Thursday, July 25, 1968
On Sunday, several posthumous awards were made to Mr. and Mrs. Dale McCarty, of Frost, for their son, Sergeant Douglas W. McCarty, who was killed in action, April 11, 1968, in Viet Nam. The presentations were made by Lieutenant Colonel Ralph DeKemper, assisted by Staff Sergeant Anheluk. All of Sergeant McCarty’s family was assembled for the occasion.
“The President of the United States of America has awarded the Bronze Star Medal posthumously to Sergeant E5 Douglas McCarty, U. S. Army for Outstanding Meritorious Service during the period 22 September 1967 to 11 April 1968…”
Also, the Purple Heart Medal, second oak Leaf Cluster, Good Conduct Medal and the Combat Infantry Badge were awarded.
In addition, the medals for the following awards made to Sergeant McCarty before his death were presented to the parents:
Silver Star for gallantry in action; National Defense Service Medal; Viet Nam Service Medal; Viet Nam Campaign Ribbon; Purple Heart; Purple Heart, first Oak Leaf Cluster.
One of the larger livestock farms in Pocahontas County is operated by Mr. and Mrs. James B. Smith, of Fairview Community. They operate a total of 700 acres which is divided into pasture and meadows. They also have a fairly large garden for family use, with one-half acre in strawberries.
The cattle herd consists of a total of 129 head of Herefords. They have 55 stock cattle with the remainder being calves and yearlings, which they sell at feeder sales. They also have two purebred Hereford bulls.
Their sheep consist of 193 breeding ewes with four purebred Suffolk rams. This year they have produced 275 lambs for the market. Good soil and pastures are necessary for an operation of this size and Mr. Smith believes in replenishing the soil with lime and fertilizer. Turkeys are also raised on the Smith farm. This year they have 50 they are raising for the fall market.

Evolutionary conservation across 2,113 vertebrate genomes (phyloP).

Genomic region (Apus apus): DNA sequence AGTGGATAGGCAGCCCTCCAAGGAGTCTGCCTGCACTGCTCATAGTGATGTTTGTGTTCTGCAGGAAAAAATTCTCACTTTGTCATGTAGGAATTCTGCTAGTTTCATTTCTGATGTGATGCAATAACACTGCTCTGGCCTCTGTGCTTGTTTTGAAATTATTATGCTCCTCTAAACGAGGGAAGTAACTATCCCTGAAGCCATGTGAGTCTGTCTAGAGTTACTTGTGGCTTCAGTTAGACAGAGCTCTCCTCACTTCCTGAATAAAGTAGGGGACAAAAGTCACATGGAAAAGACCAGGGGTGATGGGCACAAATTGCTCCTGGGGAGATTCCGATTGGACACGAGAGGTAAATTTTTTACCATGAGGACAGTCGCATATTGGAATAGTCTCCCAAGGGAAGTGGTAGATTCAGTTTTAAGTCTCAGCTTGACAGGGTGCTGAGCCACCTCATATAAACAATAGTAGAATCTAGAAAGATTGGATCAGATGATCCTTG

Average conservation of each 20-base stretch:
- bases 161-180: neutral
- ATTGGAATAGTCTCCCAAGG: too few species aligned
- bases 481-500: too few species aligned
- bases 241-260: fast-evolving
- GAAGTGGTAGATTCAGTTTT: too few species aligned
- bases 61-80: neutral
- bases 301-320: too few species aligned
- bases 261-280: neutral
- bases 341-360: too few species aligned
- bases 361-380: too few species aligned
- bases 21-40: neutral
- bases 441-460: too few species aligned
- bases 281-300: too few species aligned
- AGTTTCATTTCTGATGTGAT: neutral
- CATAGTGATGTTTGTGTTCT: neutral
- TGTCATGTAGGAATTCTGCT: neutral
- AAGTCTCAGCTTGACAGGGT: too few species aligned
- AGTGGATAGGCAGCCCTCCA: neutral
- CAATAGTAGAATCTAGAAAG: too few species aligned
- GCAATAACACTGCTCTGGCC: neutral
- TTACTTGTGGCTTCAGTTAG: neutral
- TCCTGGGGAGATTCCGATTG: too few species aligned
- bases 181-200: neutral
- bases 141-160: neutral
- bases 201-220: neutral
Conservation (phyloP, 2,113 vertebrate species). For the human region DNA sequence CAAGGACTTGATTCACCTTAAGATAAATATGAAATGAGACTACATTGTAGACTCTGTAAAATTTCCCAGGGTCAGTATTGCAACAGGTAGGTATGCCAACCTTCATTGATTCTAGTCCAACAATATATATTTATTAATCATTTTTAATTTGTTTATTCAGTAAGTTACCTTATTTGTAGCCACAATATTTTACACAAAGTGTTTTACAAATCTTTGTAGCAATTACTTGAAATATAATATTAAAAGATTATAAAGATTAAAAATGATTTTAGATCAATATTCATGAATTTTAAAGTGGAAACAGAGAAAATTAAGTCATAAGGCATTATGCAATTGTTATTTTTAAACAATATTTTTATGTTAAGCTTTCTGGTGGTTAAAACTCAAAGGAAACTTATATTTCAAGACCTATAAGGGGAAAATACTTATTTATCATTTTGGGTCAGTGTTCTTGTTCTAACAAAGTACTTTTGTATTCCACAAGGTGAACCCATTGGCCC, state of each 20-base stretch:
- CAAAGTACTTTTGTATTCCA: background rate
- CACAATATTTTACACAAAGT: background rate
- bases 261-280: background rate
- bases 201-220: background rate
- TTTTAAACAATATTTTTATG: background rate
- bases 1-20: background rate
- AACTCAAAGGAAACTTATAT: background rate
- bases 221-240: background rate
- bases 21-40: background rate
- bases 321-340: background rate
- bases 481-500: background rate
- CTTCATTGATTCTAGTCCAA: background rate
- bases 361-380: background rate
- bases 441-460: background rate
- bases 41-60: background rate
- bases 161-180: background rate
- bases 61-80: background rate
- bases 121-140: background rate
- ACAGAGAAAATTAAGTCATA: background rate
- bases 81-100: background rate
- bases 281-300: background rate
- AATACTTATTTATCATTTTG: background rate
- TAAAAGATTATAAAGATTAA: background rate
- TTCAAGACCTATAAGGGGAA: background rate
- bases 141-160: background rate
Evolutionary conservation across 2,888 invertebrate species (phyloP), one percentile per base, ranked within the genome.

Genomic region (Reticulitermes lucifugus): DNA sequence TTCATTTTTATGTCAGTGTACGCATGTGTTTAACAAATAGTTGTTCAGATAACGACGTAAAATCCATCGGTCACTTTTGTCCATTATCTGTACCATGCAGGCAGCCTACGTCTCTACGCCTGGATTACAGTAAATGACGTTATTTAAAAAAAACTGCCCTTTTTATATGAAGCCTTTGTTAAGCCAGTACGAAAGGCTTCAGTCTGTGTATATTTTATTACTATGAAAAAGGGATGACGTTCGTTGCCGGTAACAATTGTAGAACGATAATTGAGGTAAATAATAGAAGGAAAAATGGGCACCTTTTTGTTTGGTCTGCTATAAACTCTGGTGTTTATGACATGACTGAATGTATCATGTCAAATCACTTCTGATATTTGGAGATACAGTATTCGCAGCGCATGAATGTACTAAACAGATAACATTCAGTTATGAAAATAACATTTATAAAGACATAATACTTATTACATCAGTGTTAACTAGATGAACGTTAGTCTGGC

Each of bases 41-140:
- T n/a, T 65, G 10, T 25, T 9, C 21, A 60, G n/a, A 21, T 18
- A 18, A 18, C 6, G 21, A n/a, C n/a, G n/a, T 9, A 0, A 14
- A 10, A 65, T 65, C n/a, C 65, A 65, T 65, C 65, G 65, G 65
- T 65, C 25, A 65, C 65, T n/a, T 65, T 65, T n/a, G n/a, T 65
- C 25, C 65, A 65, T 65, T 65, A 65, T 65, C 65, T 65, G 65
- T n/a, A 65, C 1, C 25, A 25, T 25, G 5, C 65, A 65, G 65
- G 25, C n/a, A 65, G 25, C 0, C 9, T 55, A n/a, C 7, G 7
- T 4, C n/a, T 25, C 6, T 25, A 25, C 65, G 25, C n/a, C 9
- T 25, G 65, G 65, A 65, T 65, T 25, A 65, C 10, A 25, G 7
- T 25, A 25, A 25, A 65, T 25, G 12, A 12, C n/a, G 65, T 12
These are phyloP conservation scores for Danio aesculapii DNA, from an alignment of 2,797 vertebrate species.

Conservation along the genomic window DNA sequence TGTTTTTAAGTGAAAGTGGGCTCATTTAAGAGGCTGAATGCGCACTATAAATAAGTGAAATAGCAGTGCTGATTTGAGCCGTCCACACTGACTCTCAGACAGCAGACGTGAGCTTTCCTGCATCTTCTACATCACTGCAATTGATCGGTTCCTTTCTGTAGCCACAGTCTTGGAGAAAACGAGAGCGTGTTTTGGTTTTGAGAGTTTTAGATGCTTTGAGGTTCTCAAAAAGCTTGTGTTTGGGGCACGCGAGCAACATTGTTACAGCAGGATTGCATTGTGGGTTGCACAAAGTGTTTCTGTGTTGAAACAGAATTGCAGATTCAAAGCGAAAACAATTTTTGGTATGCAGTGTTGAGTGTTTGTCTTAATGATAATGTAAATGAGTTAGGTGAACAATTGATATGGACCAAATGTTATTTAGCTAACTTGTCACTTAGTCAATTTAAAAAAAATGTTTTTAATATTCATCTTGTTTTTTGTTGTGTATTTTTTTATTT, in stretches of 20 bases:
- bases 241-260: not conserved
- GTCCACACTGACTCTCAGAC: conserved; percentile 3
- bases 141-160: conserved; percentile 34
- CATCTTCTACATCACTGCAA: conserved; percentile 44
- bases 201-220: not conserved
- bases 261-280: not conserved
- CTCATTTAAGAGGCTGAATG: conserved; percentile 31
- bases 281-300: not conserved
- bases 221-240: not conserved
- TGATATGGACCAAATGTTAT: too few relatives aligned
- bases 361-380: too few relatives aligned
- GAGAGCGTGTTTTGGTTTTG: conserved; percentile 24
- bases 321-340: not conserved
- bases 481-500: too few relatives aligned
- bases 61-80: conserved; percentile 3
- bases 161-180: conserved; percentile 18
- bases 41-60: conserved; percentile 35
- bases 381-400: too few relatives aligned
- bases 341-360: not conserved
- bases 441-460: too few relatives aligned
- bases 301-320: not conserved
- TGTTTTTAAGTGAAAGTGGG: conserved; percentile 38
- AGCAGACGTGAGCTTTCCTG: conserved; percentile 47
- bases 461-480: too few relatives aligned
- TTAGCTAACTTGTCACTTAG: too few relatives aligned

This is the third year in the Farming For Better Living program for the Smiths. They feel that the program has helped them strive for better production and better quality.
Conservation is important for the farmer whether it be soil or water conservation. Mr. Smith has seven farm ponds, which provide him with a sufficient supply of water. Later on this year, they plan to do some aerial fertilizing on their pastures. Mr. Smith is a member of the Pocahontas Producers Cooperative Association and the Farm Bureau.
Coach Harold Brooks, of Green Bank High School, would like to meet with all boys interested in football for the 1968 season, Thursday evening, August 1, at 6:30 p.m. at the Green Bank High School.
Born to Mr. and Mrs. Gail Cutlip, of Droop, a son, named Duane Allen.
Born to Mr. and Mrs. George Thomas, of Slaty Fork, a son, named Ralph Wayne.
Dr. S. P. Davidson, 53, of Green Bank; a native of Gate City, Virginia. Funeral service at Liberty Presbyterian Church in Green Bank. Burial in Cumberland, Kentucky.
Darrell Arden Friel, 56, of Clover Lick, a son of the late Jonas E. and Alice Ramsey Friel. Burial in the Valley Head Cemetery.
Mrs. Lottie Friel Sutton, 83, of Cass. A daughter of the late J. Newton and Virginia D. Friel. Burial in Wesley Chapel Cemetery.
Mrs. Lillian Hannah Dunbrack, 62 of Marlinton, a daughter of the late Clark and Lula Gibson Hannah. Burial in Mountain View Cemetery.
Edna Frances Simmons, 72, of Marlinton, a daughter of the late Milton Simmons and Virginia N. Simmons. Burial in Mountain View Cemetery.